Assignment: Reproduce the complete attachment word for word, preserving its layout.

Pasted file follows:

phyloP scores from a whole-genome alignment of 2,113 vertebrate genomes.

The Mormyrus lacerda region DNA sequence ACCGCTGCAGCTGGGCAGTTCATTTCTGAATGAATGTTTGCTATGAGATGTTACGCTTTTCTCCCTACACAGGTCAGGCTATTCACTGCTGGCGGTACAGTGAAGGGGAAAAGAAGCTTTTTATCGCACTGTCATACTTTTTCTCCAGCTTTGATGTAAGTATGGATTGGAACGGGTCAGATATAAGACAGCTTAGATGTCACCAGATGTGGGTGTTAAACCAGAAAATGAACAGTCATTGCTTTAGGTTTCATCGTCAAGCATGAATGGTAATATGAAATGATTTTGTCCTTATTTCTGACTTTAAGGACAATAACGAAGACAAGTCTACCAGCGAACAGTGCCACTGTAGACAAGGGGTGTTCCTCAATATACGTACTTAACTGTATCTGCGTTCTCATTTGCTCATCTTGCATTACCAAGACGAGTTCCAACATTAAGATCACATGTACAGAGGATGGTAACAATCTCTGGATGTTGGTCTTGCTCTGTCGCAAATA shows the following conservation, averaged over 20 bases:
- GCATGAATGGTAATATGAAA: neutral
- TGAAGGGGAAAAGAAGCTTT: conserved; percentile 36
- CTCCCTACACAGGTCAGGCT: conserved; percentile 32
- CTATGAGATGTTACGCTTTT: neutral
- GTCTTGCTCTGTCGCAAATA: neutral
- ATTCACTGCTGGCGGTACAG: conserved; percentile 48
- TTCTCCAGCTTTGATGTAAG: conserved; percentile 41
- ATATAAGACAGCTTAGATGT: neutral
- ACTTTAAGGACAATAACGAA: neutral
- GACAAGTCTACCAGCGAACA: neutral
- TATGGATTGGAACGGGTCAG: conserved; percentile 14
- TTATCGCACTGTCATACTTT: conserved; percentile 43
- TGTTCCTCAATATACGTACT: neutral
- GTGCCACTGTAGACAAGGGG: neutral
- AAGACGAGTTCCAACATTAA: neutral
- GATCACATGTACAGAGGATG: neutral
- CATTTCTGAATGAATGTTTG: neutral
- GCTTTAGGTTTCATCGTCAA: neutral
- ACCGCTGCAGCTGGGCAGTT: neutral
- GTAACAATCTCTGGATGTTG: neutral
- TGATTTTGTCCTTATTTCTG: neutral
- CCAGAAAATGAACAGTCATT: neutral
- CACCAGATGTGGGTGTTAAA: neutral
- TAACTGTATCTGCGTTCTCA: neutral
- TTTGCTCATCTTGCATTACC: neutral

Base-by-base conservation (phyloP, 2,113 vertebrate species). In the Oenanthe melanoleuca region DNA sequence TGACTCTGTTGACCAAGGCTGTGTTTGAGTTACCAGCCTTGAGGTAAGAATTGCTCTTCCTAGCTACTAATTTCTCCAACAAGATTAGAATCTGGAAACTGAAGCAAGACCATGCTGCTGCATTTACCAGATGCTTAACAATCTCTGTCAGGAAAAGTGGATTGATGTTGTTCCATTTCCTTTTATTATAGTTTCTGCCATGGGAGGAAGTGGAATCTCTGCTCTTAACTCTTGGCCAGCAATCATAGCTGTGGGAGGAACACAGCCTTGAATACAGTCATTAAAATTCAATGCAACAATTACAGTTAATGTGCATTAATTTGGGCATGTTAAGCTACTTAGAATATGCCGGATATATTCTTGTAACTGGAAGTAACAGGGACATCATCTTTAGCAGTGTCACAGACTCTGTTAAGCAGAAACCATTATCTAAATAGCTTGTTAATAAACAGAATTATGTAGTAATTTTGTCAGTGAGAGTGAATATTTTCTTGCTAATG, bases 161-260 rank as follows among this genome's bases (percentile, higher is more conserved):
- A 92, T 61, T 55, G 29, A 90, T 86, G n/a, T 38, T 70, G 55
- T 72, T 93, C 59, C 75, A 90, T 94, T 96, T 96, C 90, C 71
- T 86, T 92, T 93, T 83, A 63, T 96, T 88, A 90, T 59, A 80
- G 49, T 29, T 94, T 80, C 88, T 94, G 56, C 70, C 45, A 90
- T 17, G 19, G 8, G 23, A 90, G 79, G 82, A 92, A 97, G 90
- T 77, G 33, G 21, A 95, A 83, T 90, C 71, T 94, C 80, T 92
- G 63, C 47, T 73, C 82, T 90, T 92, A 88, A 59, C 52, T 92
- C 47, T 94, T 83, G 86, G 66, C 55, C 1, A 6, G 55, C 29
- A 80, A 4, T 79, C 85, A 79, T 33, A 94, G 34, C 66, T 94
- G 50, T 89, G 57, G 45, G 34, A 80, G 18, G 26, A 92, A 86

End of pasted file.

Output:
phyloP scores from a whole-genome alignment of 2,113 vertebrate genomes.

The Mormyrus lacerda region DNA sequence ACCGCTGCAGCTGGGCAGTTCATTTCTGAATGAATGTTTGCTATGAGATGTTACGCTTTTCTCCCTACACAGGTCAGGCTATTCACTGCTGGCGGTACAGTGAAGGGGAAAAGAAGCTTTTTATCGCACTGTCATACTTTTTCTCCAGCTTTGATGTAAGTATGGATTGGAACGGGTCAGATATAAGACAGCTTAGATGTCACCAGATGTGGGTGTTAAACCAGAAAATGAACAGTCATTGCTTTAGGTTTCATCGTCAAGCATGAATGGTAATATGAAATGATTTTGTCCTTATTTCTGACTTTAAGGACAATAACGAAGACAAGTCTACCAGCGAACAGTGCCACTGTAGACAAGGGGTGTTCCTCAATATACGTACTTAACTGTATCTGCGTTCTCATTTGCTCATCTTGCATTACCAAGACGAGTTCCAACATTAAGATCACATGTACAGAGGATGGTAACAATCTCTGGATGTTGGTCTTGCTCTGTCGCAAATA shows the following conservation, averaged over 20 bases:
- GCATGAATGGTAATATGAAA: neutral
- TGAAGGGGAAAAGAAGCTTT: conserved; percentile 36
- CTCCCTACACAGGTCAGGCT: conserved; percentile 32
- CTATGAGATGTTACGCTTTT: neutral
- GTCTTGCTCTGTCGCAAATA: neutral
- ATTCACTGCTGGCGGTACAG: conserved; percentile 48
- TTCTCCAGCTTTGATGTAAG: conserved; percentile 41
- ATATAAGACAGCTTAGATGT: neutral
- ACTTTAAGGACAATAACGAA: neutral
- GACAAGTCTACCAGCGAACA: neutral
- TATGGATTGGAACGGGTCAG: conserved; percentile 14
- TTATCGCACTGTCATACTTT: conserved; percentile 43
- TGTTCCTCAATATACGTACT: neutral
- GTGCCACTGTAGACAAGGGG: neutral
- AAGACGAGTTCCAACATTAA: neutral
- GATCACATGTACAGAGGATG: neutral
- CATTTCTGAATGAATGTTTG: neutral
- GCTTTAGGTTTCATCGTCAA: neutral
- ACCGCTGCAGCTGGGCAGTT: neutral
- GTAACAATCTCTGGATGTTG: neutral
- TGATTTTGTCCTTATTTCTG: neutral
- CCAGAAAATGAACAGTCATT: neutral
- CACCAGATGTGGGTGTTAAA: neutral
- TAACTGTATCTGCGTTCTCA: neutral
- TTTGCTCATCTTGCATTACC: neutral

Base-by-base conservation (phyloP, 2,113 vertebrate species). In the Oenanthe melanoleuca region DNA sequence TGACTCTGTTGACCAAGGCTGTGTTTGAGTTACCAGCCTTGAGGTAAGAATTGCTCTTCCTAGCTACTAATTTCTCCAACAAGATTAGAATCTGGAAACTGAAGCAAGACCATGCTGCTGCATTTACCAGATGCTTAACAATCTCTGTCAGGAAAAGTGGATTGATGTTGTTCCATTTCCTTTTATTATAGTTTCTGCCATGGGAGGAAGTGGAATCTCTGCTCTTAACTCTTGGCCAGCAATCATAGCTGTGGGAGGAACACAGCCTTGAATACAGTCATTAAAATTCAATGCAACAATTACAGTTAATGTGCATTAATTTGGGCATGTTAAGCTACTTAGAATATGCCGGATATATTCTTGTAACTGGAAGTAACAGGGACATCATCTTTAGCAGTGTCACAGACTCTGTTAAGCAGAAACCATTATCTAAATAGCTTGTTAATAAACAGAATTATGTAGTAATTTTGTCAGTGAGAGTGAATATTTTCTTGCTAATG, bases 161-260 rank as follows among this genome's bases (percentile, higher is more conserved):
- A 92, T 61, T 55, G 29, A 90, T 86, G n/a, T 38, T 70, G 55
- T 72, T 93, C 59, C 75, A 90, T 94, T 96, T 96, C 90, C 71
- T 86, T 92, T 93, T 83, A 63, T 96, T 88, A 90, T 59, A 80
- G 49, T 29, T 94, T 80, C 88, T 94, G 56, C 70, C 45, A 90
- T 17, G 19, G 8, G 23, A 90, G 79, G 82, A 92, A 97, G 90
- T 77, G 33, G 21, A 95, A 83, T 90, C 71, T 94, C 80, T 92
- G 63, C 47, T 73, C 82, T 90, T 92, A 88, A 59, C 52, T 92
- C 47, T 94, T 83, G 86, G 66, C 55, C 1, A 6, G 55, C 29
- A 80, A 4, T 79, C 85, A 79, T 33, A 94, G 34, C 66, T 94
- G 50, T 89, G 57, G 45, G 34, A 80, G 18, G 26, A 92, A 86